Here's an English residential street (above) done in the brutalist style. The houses are probably cozy enough inside but outside they present an intimidating row of clunky slabs which seem to menace passers-by.
The houses also seem oddly out-of-sync with the hilly terrain. Hills are usually friendly and inviting. You want to climb them so you can take in the view and the sweep of the sky. Here the hill has been taken over by big, dark cubes which conspire to block the sunlight and the view of the lowlands.
Here's another English street (above) built on an old continental model. The architecture may be foreign but it works and I can't for the life of me understand why the English are so reluctant to import good visual ideas from their neighbors.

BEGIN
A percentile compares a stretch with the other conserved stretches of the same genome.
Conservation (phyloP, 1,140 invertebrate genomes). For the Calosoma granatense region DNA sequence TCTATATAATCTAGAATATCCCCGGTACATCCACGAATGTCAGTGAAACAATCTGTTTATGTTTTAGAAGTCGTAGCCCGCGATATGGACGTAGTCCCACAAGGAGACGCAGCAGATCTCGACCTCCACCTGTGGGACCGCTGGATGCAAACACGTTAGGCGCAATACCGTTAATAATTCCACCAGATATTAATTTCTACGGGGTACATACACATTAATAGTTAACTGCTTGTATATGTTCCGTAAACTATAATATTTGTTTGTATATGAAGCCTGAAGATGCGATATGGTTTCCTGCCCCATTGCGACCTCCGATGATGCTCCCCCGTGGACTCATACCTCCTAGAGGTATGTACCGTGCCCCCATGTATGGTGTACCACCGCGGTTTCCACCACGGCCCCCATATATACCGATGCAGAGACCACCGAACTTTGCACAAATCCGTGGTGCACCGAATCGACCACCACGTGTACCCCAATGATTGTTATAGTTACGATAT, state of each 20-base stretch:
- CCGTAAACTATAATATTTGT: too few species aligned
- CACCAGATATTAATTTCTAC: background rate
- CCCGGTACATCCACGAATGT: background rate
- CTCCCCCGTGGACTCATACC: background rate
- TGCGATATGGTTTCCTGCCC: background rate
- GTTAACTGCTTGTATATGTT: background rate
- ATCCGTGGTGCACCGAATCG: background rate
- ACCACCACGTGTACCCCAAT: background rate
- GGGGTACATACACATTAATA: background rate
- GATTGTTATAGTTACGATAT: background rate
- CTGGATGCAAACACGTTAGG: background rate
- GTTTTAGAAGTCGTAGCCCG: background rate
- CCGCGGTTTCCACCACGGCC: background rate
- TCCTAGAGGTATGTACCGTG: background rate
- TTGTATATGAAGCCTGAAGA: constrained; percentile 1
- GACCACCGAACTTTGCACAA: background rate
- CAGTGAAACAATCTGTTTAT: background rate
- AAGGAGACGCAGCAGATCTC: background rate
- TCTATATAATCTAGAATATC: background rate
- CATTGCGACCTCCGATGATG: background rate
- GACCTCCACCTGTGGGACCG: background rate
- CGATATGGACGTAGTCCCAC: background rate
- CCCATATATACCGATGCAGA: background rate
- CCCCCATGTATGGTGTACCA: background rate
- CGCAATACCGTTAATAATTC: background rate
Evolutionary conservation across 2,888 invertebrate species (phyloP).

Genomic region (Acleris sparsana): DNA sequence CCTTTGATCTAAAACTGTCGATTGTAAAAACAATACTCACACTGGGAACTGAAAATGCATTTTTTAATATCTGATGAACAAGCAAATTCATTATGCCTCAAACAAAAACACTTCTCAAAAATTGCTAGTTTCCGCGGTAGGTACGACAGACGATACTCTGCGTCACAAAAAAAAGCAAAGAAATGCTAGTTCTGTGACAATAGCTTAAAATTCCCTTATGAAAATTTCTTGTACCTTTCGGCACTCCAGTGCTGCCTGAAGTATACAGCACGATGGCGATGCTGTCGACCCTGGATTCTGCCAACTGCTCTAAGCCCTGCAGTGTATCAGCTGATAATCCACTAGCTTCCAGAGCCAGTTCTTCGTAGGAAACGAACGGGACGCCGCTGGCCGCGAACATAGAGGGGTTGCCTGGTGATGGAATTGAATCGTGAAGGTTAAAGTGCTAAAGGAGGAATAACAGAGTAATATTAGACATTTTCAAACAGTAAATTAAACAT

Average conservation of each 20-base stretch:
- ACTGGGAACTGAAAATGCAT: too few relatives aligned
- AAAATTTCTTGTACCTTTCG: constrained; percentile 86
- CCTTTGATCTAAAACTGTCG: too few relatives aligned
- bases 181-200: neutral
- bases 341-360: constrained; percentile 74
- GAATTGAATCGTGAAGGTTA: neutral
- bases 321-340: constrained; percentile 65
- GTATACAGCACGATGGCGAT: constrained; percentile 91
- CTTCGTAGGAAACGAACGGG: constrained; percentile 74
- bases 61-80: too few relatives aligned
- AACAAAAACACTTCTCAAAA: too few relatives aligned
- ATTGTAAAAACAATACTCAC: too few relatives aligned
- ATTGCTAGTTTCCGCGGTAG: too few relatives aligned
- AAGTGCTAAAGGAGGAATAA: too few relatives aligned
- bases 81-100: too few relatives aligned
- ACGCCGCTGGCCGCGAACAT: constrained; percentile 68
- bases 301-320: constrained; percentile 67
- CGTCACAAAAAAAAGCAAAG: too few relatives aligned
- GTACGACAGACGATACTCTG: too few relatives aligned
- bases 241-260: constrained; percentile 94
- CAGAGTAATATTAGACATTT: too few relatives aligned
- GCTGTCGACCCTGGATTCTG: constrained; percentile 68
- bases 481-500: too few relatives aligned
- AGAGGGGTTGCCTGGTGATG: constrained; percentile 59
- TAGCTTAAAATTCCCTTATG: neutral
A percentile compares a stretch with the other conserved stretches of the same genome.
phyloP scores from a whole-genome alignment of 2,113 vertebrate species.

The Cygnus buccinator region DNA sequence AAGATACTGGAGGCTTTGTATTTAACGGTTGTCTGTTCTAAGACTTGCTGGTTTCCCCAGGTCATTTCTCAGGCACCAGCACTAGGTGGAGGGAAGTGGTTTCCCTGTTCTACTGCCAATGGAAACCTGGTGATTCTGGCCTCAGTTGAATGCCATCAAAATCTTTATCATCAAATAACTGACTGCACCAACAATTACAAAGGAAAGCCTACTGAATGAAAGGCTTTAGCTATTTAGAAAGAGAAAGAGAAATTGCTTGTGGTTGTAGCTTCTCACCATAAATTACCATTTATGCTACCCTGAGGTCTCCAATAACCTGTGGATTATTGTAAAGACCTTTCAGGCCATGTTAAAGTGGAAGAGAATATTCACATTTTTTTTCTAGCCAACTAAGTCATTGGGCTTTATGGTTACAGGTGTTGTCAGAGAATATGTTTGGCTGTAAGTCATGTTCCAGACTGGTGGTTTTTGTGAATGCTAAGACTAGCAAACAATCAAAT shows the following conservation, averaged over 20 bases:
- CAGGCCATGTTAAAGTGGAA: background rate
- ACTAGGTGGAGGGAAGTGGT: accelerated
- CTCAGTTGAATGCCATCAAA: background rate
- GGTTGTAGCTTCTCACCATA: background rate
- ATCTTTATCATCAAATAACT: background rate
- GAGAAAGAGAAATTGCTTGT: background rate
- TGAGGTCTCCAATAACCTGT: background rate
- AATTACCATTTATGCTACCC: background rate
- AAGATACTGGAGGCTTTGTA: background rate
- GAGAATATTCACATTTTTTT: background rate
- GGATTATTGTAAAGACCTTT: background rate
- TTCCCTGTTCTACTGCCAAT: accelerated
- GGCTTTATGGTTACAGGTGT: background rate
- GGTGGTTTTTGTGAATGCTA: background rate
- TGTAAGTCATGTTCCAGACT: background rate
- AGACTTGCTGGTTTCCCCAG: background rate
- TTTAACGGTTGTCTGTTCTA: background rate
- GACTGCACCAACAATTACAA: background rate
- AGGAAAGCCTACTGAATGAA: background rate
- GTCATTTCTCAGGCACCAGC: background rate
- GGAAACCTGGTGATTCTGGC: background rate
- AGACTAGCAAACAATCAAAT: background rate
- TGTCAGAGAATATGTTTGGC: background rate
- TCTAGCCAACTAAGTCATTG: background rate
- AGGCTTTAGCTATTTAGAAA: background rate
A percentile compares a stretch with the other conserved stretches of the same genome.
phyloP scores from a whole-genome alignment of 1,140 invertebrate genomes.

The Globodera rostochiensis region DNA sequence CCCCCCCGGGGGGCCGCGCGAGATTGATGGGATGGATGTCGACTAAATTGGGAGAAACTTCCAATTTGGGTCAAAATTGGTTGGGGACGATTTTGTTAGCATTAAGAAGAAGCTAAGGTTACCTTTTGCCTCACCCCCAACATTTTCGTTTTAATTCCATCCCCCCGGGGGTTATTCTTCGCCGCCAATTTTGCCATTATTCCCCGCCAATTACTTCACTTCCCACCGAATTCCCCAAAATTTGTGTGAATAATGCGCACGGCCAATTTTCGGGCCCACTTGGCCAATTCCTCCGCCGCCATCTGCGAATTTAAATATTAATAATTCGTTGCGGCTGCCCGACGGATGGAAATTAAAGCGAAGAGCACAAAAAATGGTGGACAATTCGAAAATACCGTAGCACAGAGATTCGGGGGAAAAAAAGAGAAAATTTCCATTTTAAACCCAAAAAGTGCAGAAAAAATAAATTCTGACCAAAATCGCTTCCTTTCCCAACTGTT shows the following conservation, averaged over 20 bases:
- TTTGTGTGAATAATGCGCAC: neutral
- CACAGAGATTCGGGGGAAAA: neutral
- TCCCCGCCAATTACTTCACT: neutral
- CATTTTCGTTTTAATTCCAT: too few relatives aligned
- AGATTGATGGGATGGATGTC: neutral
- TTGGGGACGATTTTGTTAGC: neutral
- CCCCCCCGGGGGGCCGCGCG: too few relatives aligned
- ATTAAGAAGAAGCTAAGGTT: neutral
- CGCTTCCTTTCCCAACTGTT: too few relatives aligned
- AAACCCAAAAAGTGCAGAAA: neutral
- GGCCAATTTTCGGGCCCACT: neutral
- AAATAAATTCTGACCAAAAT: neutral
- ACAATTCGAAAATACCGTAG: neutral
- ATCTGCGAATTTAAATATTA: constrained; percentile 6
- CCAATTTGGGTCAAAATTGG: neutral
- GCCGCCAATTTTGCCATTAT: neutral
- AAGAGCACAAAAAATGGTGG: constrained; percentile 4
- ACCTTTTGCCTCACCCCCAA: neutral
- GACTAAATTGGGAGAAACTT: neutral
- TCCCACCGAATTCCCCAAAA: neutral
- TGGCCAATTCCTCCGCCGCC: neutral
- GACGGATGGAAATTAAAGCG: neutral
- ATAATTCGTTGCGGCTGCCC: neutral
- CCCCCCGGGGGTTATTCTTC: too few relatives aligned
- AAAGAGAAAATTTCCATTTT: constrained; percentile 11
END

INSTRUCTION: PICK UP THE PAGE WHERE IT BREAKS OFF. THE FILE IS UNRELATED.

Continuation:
Here's the brutalist style again (above), this time in America. This building is a terrain hog which probably throws all the smaller buildings around it out of scale. The building almost certainly is OK inside. Outside it's a big, sentimental, selfish Baby Huey of a slab, solicitous of its own workers and indifferent to everyone else.
I thought I'd end on a positive note. Here's a typical cluster of chain stores and gas stations that you find in American hollows where major routes intersect. I want to dislike it but I can't. It's a whore but it's an honest whore. It's happily commercial. Here the weary traveler can find coffee and a bacon, lettuce and tomato sandwich served by a cheerful local waitress. Here are liquor stores full of lottery tickets, tobacco, dirty magazines, candy, comics, beer and ice. Liquor stores are islands of sanity and if they ever disappear the world will be a sadder place.
BTW, notice the lack of garish signs and billboards. I've seen places that were actually enhanced by their signs but this little hollow does very well without them.